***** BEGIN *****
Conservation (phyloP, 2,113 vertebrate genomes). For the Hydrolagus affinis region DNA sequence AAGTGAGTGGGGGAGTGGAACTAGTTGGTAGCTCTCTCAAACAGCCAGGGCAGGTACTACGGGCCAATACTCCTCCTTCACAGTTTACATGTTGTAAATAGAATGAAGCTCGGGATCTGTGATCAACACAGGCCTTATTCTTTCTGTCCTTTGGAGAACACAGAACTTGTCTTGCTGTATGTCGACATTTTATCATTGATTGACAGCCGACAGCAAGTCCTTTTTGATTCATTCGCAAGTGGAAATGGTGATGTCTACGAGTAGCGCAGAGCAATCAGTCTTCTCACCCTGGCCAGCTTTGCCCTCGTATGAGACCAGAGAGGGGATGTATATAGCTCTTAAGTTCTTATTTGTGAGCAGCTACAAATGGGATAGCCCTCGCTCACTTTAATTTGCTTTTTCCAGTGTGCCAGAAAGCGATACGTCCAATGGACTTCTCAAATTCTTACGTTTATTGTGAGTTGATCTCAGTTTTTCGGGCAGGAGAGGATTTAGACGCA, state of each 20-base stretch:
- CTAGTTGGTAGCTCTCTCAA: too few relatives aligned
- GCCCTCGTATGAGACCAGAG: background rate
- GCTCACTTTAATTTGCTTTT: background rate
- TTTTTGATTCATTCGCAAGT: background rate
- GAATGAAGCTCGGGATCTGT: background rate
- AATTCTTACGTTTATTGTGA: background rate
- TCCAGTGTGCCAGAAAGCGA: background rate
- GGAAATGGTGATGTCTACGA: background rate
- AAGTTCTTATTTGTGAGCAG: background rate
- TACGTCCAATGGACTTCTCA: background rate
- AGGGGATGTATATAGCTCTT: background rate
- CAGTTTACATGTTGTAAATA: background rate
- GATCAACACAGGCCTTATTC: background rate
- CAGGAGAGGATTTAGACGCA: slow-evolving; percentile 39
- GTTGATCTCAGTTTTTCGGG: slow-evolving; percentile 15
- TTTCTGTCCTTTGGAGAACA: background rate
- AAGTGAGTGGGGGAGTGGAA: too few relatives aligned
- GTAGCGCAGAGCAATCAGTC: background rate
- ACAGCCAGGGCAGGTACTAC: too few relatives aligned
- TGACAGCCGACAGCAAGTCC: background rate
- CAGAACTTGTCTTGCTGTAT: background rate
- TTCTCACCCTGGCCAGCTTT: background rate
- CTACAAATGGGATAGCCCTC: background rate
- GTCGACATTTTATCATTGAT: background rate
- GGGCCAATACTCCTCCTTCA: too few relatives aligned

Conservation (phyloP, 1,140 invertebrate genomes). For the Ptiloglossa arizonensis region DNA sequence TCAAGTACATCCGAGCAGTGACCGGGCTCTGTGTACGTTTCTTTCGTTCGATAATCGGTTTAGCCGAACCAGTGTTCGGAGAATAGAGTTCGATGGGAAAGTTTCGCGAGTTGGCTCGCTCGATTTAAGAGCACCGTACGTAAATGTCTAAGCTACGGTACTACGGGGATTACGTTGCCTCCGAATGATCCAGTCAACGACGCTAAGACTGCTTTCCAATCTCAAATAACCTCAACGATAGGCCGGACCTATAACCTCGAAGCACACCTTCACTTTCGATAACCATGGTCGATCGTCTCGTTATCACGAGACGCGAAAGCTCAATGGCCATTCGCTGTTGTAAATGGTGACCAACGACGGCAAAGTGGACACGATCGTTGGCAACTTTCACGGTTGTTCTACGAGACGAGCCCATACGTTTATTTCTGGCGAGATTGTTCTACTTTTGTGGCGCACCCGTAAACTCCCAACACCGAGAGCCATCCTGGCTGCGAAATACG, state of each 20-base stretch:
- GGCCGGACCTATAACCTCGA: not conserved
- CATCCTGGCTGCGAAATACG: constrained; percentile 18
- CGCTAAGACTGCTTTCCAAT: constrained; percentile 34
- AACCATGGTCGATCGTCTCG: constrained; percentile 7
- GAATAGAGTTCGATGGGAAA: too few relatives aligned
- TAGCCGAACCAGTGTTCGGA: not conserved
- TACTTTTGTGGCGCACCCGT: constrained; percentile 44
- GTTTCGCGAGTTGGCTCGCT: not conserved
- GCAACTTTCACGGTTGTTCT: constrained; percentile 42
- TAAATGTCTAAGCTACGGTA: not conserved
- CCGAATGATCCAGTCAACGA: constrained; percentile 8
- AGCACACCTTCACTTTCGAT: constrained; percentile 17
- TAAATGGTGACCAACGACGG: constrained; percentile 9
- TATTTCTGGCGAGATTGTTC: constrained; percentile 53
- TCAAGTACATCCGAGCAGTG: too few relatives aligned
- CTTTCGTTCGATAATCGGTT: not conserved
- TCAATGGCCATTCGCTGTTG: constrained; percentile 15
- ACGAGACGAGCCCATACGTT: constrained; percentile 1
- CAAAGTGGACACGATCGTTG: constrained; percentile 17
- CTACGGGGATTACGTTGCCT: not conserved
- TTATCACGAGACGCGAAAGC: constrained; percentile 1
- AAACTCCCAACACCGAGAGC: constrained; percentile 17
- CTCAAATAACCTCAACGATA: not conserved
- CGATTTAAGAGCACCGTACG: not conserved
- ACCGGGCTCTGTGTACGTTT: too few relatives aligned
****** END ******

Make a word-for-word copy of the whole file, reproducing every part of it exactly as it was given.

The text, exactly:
Conservation (phyloP, 2,113 vertebrate genomes). For the Hydrolagus affinis region DNA sequence AAGTGAGTGGGGGAGTGGAACTAGTTGGTAGCTCTCTCAAACAGCCAGGGCAGGTACTACGGGCCAATACTCCTCCTTCACAGTTTACATGTTGTAAATAGAATGAAGCTCGGGATCTGTGATCAACACAGGCCTTATTCTTTCTGTCCTTTGGAGAACACAGAACTTGTCTTGCTGTATGTCGACATTTTATCATTGATTGACAGCCGACAGCAAGTCCTTTTTGATTCATTCGCAAGTGGAAATGGTGATGTCTACGAGTAGCGCAGAGCAATCAGTCTTCTCACCCTGGCCAGCTTTGCCCTCGTATGAGACCAGAGAGGGGATGTATATAGCTCTTAAGTTCTTATTTGTGAGCAGCTACAAATGGGATAGCCCTCGCTCACTTTAATTTGCTTTTTCCAGTGTGCCAGAAAGCGATACGTCCAATGGACTTCTCAAATTCTTACGTTTATTGTGAGTTGATCTCAGTTTTTCGGGCAGGAGAGGATTTAGACGCA, state of each 20-base stretch:
- CTAGTTGGTAGCTCTCTCAA: too few relatives aligned
- GCCCTCGTATGAGACCAGAG: background rate
- GCTCACTTTAATTTGCTTTT: background rate
- TTTTTGATTCATTCGCAAGT: background rate
- GAATGAAGCTCGGGATCTGT: background rate
- AATTCTTACGTTTATTGTGA: background rate
- TCCAGTGTGCCAGAAAGCGA: background rate
- GGAAATGGTGATGTCTACGA: background rate
- AAGTTCTTATTTGTGAGCAG: background rate
- TACGTCCAATGGACTTCTCA: background rate
- AGGGGATGTATATAGCTCTT: background rate
- CAGTTTACATGTTGTAAATA: background rate
- GATCAACACAGGCCTTATTC: background rate
- CAGGAGAGGATTTAGACGCA: slow-evolving; percentile 39
- GTTGATCTCAGTTTTTCGGG: slow-evolving; percentile 15
- TTTCTGTCCTTTGGAGAACA: background rate
- AAGTGAGTGGGGGAGTGGAA: too few relatives aligned
- GTAGCGCAGAGCAATCAGTC: background rate
- ACAGCCAGGGCAGGTACTAC: too few relatives aligned
- TGACAGCCGACAGCAAGTCC: background rate
- CAGAACTTGTCTTGCTGTAT: background rate
- TTCTCACCCTGGCCAGCTTT: background rate
- CTACAAATGGGATAGCCCTC: background rate
- GTCGACATTTTATCATTGAT: background rate
- GGGCCAATACTCCTCCTTCA: too few relatives aligned

Conservation (phyloP, 1,140 invertebrate genomes). For the Ptiloglossa arizonensis region DNA sequence TCAAGTACATCCGAGCAGTGACCGGGCTCTGTGTACGTTTCTTTCGTTCGATAATCGGTTTAGCCGAACCAGTGTTCGGAGAATAGAGTTCGATGGGAAAGTTTCGCGAGTTGGCTCGCTCGATTTAAGAGCACCGTACGTAAATGTCTAAGCTACGGTACTACGGGGATTACGTTGCCTCCGAATGATCCAGTCAACGACGCTAAGACTGCTTTCCAATCTCAAATAACCTCAACGATAGGCCGGACCTATAACCTCGAAGCACACCTTCACTTTCGATAACCATGGTCGATCGTCTCGTTATCACGAGACGCGAAAGCTCAATGGCCATTCGCTGTTGTAAATGGTGACCAACGACGGCAAAGTGGACACGATCGTTGGCAACTTTCACGGTTGTTCTACGAGACGAGCCCATACGTTTATTTCTGGCGAGATTGTTCTACTTTTGTGGCGCACCCGTAAACTCCCAACACCGAGAGCCATCCTGGCTGCGAAATACG, state of each 20-base stretch:
- GGCCGGACCTATAACCTCGA: not conserved
- CATCCTGGCTGCGAAATACG: constrained; percentile 18
- CGCTAAGACTGCTTTCCAAT: constrained; percentile 34
- AACCATGGTCGATCGTCTCG: constrained; percentile 7
- GAATAGAGTTCGATGGGAAA: too few relatives aligned
- TAGCCGAACCAGTGTTCGGA: not conserved
- TACTTTTGTGGCGCACCCGT: constrained; percentile 44
- GTTTCGCGAGTTGGCTCGCT: not conserved
- GCAACTTTCACGGTTGTTCT: constrained; percentile 42
- TAAATGTCTAAGCTACGGTA: not conserved
- CCGAATGATCCAGTCAACGA: constrained; percentile 8
- AGCACACCTTCACTTTCGAT: constrained; percentile 17
- TAAATGGTGACCAACGACGG: constrained; percentile 9
- TATTTCTGGCGAGATTGTTC: constrained; percentile 53
- TCAAGTACATCCGAGCAGTG: too few relatives aligned
- CTTTCGTTCGATAATCGGTT: not conserved
- TCAATGGCCATTCGCTGTTG: constrained; percentile 15
- ACGAGACGAGCCCATACGTT: constrained; percentile 1
- CAAAGTGGACACGATCGTTG: constrained; percentile 17
- CTACGGGGATTACGTTGCCT: not conserved
- TTATCACGAGACGCGAAAGC: constrained; percentile 1
- AAACTCCCAACACCGAGAGC: constrained; percentile 17
- CTCAAATAACCTCAACGATA: not conserved
- CGATTTAAGAGCACCGTACG: not conserved
- ACCGGGCTCTGTGTACGTTT: too few relatives aligned